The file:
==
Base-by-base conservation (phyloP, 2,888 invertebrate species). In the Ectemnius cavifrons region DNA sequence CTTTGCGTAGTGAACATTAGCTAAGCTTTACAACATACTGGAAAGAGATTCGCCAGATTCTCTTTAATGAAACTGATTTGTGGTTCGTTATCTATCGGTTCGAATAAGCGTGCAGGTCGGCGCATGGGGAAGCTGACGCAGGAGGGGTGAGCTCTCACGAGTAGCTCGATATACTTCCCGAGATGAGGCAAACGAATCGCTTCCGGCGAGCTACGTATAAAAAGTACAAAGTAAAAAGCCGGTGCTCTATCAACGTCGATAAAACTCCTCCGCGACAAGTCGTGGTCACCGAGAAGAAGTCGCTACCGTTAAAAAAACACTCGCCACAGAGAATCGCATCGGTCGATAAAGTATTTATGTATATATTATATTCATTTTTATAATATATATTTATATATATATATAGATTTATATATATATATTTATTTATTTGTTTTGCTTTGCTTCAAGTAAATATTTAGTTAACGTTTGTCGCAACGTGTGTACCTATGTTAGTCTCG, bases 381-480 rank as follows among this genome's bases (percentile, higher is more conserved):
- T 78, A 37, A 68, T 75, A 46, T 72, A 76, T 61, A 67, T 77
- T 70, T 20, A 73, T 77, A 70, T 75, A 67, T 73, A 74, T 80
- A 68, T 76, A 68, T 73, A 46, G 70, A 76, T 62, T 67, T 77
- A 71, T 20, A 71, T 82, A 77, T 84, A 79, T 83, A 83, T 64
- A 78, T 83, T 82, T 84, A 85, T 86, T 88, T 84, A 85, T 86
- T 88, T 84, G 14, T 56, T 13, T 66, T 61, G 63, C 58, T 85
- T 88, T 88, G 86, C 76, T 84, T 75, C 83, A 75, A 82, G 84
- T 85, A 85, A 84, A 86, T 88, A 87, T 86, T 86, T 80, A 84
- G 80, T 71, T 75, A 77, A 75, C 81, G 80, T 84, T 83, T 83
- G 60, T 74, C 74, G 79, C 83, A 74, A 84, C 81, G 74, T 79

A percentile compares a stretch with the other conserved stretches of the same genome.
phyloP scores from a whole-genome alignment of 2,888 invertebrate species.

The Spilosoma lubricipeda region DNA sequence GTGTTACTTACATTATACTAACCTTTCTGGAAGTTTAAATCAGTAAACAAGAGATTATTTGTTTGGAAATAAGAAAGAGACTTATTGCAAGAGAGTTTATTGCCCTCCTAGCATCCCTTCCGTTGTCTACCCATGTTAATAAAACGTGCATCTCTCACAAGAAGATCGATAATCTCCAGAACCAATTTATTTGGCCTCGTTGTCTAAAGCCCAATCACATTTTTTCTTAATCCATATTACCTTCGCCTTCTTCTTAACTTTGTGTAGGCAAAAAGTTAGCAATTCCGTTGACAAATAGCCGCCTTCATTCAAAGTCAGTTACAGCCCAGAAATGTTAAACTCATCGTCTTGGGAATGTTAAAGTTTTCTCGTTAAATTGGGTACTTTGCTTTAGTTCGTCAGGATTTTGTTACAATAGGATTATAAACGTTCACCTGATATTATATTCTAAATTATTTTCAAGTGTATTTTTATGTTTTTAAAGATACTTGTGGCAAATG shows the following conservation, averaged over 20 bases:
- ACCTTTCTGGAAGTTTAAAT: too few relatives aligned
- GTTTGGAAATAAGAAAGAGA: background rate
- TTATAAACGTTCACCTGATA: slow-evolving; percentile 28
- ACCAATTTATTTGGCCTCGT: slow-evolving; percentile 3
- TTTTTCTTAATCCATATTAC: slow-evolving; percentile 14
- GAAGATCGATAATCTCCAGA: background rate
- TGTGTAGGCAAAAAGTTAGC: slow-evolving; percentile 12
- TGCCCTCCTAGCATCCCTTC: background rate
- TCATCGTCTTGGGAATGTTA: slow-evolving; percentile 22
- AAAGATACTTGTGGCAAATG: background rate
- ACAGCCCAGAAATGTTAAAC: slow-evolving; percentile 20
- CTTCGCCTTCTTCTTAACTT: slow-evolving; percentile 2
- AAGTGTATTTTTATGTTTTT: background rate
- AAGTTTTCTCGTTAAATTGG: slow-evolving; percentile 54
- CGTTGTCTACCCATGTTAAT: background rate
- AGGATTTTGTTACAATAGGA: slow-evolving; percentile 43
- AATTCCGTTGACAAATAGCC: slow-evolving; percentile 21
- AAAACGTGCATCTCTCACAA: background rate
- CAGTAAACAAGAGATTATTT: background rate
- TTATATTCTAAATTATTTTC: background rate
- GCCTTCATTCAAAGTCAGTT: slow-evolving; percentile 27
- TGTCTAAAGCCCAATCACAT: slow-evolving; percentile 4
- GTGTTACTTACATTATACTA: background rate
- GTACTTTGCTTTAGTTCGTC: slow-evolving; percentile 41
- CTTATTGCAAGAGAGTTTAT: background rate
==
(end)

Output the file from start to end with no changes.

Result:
Base-by-base conservation (phyloP, 2,888 invertebrate species). In the Ectemnius cavifrons region DNA sequence CTTTGCGTAGTGAACATTAGCTAAGCTTTACAACATACTGGAAAGAGATTCGCCAGATTCTCTTTAATGAAACTGATTTGTGGTTCGTTATCTATCGGTTCGAATAAGCGTGCAGGTCGGCGCATGGGGAAGCTGACGCAGGAGGGGTGAGCTCTCACGAGTAGCTCGATATACTTCCCGAGATGAGGCAAACGAATCGCTTCCGGCGAGCTACGTATAAAAAGTACAAAGTAAAAAGCCGGTGCTCTATCAACGTCGATAAAACTCCTCCGCGACAAGTCGTGGTCACCGAGAAGAAGTCGCTACCGTTAAAAAAACACTCGCCACAGAGAATCGCATCGGTCGATAAAGTATTTATGTATATATTATATTCATTTTTATAATATATATTTATATATATATATAGATTTATATATATATATTTATTTATTTGTTTTGCTTTGCTTCAAGTAAATATTTAGTTAACGTTTGTCGCAACGTGTGTACCTATGTTAGTCTCG, bases 381-480 rank as follows among this genome's bases (percentile, higher is more conserved):
- T 78, A 37, A 68, T 75, A 46, T 72, A 76, T 61, A 67, T 77
- T 70, T 20, A 73, T 77, A 70, T 75, A 67, T 73, A 74, T 80
- A 68, T 76, A 68, T 73, A 46, G 70, A 76, T 62, T 67, T 77
- A 71, T 20, A 71, T 82, A 77, T 84, A 79, T 83, A 83, T 64
- A 78, T 83, T 82, T 84, A 85, T 86, T 88, T 84, A 85, T 86
- T 88, T 84, G 14, T 56, T 13, T 66, T 61, G 63, C 58, T 85
- T 88, T 88, G 86, C 76, T 84, T 75, C 83, A 75, A 82, G 84
- T 85, A 85, A 84, A 86, T 88, A 87, T 86, T 86, T 80, A 84
- G 80, T 71, T 75, A 77, A 75, C 81, G 80, T 84, T 83, T 83
- G 60, T 74, C 74, G 79, C 83, A 74, A 84, C 81, G 74, T 79

A percentile compares a stretch with the other conserved stretches of the same genome.
phyloP scores from a whole-genome alignment of 2,888 invertebrate species.

The Spilosoma lubricipeda region DNA sequence GTGTTACTTACATTATACTAACCTTTCTGGAAGTTTAAATCAGTAAACAAGAGATTATTTGTTTGGAAATAAGAAAGAGACTTATTGCAAGAGAGTTTATTGCCCTCCTAGCATCCCTTCCGTTGTCTACCCATGTTAATAAAACGTGCATCTCTCACAAGAAGATCGATAATCTCCAGAACCAATTTATTTGGCCTCGTTGTCTAAAGCCCAATCACATTTTTTCTTAATCCATATTACCTTCGCCTTCTTCTTAACTTTGTGTAGGCAAAAAGTTAGCAATTCCGTTGACAAATAGCCGCCTTCATTCAAAGTCAGTTACAGCCCAGAAATGTTAAACTCATCGTCTTGGGAATGTTAAAGTTTTCTCGTTAAATTGGGTACTTTGCTTTAGTTCGTCAGGATTTTGTTACAATAGGATTATAAACGTTCACCTGATATTATATTCTAAATTATTTTCAAGTGTATTTTTATGTTTTTAAAGATACTTGTGGCAAATG shows the following conservation, averaged over 20 bases:
- ACCTTTCTGGAAGTTTAAAT: too few relatives aligned
- GTTTGGAAATAAGAAAGAGA: background rate
- TTATAAACGTTCACCTGATA: slow-evolving; percentile 28
- ACCAATTTATTTGGCCTCGT: slow-evolving; percentile 3
- TTTTTCTTAATCCATATTAC: slow-evolving; percentile 14
- GAAGATCGATAATCTCCAGA: background rate
- TGTGTAGGCAAAAAGTTAGC: slow-evolving; percentile 12
- TGCCCTCCTAGCATCCCTTC: background rate
- TCATCGTCTTGGGAATGTTA: slow-evolving; percentile 22
- AAAGATACTTGTGGCAAATG: background rate
- ACAGCCCAGAAATGTTAAAC: slow-evolving; percentile 20
- CTTCGCCTTCTTCTTAACTT: slow-evolving; percentile 2
- AAGTGTATTTTTATGTTTTT: background rate
- AAGTTTTCTCGTTAAATTGG: slow-evolving; percentile 54
- CGTTGTCTACCCATGTTAAT: background rate
- AGGATTTTGTTACAATAGGA: slow-evolving; percentile 43
- AATTCCGTTGACAAATAGCC: slow-evolving; percentile 21
- AAAACGTGCATCTCTCACAA: background rate
- CAGTAAACAAGAGATTATTT: background rate
- TTATATTCTAAATTATTTTC: background rate
- GCCTTCATTCAAAGTCAGTT: slow-evolving; percentile 27
- TGTCTAAAGCCCAATCACAT: slow-evolving; percentile 4
- GTGTTACTTACATTATACTA: background rate
- GTACTTTGCTTTAGTTCGTC: slow-evolving; percentile 41
- CTTATTGCAAGAGAGTTTAT: background rate